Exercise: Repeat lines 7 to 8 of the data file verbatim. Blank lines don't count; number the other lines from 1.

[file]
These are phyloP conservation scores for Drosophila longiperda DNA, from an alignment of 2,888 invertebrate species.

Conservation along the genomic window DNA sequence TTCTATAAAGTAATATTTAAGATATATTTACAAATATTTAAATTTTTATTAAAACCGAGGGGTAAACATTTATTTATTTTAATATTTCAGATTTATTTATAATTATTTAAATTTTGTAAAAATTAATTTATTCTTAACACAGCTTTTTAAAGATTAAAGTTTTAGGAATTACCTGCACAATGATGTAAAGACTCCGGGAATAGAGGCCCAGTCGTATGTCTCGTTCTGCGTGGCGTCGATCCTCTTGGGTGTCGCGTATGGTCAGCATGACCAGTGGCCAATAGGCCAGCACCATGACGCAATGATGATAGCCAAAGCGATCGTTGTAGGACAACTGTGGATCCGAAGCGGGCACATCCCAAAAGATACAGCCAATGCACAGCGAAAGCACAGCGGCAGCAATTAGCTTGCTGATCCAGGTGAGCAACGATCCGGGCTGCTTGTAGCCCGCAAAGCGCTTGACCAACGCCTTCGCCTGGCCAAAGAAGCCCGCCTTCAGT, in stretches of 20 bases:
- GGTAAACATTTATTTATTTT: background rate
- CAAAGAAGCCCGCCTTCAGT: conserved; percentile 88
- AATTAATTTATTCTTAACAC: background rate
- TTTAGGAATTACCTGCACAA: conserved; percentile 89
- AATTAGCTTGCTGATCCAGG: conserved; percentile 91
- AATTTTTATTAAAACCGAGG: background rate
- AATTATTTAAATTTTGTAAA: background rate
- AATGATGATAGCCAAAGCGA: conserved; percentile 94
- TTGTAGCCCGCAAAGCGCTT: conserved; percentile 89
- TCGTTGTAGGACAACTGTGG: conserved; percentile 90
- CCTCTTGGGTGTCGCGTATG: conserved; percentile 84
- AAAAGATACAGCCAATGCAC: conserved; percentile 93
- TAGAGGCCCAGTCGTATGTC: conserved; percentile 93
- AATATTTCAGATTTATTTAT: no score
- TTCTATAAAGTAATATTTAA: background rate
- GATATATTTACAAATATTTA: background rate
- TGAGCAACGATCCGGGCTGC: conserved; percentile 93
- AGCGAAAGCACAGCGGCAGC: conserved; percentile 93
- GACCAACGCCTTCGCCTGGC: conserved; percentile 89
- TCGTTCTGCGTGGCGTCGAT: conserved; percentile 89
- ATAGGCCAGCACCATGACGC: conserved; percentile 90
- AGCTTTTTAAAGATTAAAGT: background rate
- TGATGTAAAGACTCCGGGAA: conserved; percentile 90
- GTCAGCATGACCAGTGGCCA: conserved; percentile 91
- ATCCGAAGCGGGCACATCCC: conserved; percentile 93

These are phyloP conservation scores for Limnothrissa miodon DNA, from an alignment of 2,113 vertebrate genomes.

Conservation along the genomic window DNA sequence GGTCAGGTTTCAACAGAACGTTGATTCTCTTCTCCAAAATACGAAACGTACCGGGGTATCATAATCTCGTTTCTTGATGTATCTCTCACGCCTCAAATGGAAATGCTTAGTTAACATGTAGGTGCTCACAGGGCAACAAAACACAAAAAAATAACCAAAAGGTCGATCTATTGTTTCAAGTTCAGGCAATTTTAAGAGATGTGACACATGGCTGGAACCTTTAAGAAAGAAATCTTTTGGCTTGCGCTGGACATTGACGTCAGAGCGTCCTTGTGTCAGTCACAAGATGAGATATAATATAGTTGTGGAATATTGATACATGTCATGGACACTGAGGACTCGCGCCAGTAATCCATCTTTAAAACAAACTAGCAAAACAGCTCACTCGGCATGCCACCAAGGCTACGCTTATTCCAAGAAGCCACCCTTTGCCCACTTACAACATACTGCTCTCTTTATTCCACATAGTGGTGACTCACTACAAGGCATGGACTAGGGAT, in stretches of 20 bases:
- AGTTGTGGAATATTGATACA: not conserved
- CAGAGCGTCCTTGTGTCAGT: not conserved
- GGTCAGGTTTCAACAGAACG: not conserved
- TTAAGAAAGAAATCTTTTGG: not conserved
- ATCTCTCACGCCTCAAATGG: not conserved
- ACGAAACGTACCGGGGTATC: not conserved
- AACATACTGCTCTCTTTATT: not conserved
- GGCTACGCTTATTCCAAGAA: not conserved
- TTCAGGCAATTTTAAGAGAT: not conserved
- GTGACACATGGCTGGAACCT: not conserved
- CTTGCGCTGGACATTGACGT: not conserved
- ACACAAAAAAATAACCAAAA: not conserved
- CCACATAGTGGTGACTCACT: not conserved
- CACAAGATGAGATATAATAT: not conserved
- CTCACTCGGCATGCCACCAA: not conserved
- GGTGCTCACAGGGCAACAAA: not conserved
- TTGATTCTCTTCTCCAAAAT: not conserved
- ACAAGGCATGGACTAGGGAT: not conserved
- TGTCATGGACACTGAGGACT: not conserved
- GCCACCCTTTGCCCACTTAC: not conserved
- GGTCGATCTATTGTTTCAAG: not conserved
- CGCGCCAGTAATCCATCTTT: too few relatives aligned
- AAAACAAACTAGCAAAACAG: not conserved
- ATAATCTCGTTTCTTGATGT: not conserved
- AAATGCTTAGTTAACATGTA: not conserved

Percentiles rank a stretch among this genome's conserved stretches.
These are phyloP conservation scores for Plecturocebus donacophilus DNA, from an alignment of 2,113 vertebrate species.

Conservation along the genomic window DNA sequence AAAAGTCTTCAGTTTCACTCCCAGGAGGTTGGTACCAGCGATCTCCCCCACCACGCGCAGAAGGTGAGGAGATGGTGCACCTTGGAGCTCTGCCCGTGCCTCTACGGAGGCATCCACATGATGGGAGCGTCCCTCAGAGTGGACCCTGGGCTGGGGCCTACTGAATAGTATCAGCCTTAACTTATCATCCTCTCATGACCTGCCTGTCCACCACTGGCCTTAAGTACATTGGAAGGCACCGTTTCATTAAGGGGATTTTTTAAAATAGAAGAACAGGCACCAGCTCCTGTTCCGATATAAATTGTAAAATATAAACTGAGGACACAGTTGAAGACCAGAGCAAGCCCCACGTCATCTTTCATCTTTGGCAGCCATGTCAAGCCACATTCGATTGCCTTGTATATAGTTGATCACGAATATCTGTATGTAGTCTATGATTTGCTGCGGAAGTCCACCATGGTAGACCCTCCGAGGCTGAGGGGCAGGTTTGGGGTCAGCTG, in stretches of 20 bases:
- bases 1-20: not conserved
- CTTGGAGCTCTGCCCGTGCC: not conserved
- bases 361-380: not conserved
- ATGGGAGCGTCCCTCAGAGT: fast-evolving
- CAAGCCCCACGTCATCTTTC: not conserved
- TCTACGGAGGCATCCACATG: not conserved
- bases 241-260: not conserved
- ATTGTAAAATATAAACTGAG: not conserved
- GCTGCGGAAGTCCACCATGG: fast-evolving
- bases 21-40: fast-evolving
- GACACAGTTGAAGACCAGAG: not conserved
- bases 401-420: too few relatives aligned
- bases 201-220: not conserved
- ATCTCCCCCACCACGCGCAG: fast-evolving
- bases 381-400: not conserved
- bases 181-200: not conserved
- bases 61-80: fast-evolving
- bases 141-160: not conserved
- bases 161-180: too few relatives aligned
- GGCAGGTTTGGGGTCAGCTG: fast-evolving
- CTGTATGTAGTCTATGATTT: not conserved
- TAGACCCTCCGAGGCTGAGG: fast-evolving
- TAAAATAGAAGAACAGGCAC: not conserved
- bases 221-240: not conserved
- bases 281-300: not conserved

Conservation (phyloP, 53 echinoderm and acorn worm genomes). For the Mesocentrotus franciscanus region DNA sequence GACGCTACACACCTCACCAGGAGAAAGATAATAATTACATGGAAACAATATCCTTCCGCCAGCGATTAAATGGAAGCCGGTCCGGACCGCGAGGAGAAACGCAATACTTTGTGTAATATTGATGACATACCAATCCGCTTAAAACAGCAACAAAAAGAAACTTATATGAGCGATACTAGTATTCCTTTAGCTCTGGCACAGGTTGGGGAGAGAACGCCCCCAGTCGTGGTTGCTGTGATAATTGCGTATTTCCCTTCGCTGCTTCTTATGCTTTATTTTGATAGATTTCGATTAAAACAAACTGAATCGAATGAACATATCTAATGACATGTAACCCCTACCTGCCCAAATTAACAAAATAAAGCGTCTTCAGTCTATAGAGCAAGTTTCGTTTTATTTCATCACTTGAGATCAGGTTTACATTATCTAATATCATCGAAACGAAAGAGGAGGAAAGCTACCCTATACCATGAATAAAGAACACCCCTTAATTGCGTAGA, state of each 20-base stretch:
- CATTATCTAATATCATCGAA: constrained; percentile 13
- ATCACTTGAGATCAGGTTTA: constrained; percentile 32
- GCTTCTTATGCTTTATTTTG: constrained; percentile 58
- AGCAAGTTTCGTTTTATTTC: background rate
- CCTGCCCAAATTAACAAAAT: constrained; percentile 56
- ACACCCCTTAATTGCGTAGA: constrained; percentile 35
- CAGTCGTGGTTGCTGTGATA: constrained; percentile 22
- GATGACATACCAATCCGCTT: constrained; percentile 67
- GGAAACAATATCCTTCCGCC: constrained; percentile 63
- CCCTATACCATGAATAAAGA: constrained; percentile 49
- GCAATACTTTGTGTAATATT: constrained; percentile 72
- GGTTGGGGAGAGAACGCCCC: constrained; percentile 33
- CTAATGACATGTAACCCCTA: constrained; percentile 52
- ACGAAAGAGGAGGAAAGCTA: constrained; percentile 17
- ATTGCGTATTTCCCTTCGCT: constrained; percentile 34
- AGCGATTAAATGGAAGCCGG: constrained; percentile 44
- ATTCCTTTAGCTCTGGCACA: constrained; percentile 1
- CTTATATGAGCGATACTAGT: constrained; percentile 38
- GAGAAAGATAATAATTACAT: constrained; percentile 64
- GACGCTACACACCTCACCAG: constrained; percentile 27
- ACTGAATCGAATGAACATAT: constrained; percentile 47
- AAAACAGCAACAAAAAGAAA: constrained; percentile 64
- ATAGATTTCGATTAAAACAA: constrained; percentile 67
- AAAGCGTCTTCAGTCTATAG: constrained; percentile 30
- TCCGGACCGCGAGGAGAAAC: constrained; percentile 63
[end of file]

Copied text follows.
- AATTAGCTTGCTGATCCAGG: conserved; percentile 91
- AATTTTTATTAAAACCGAGG: background rate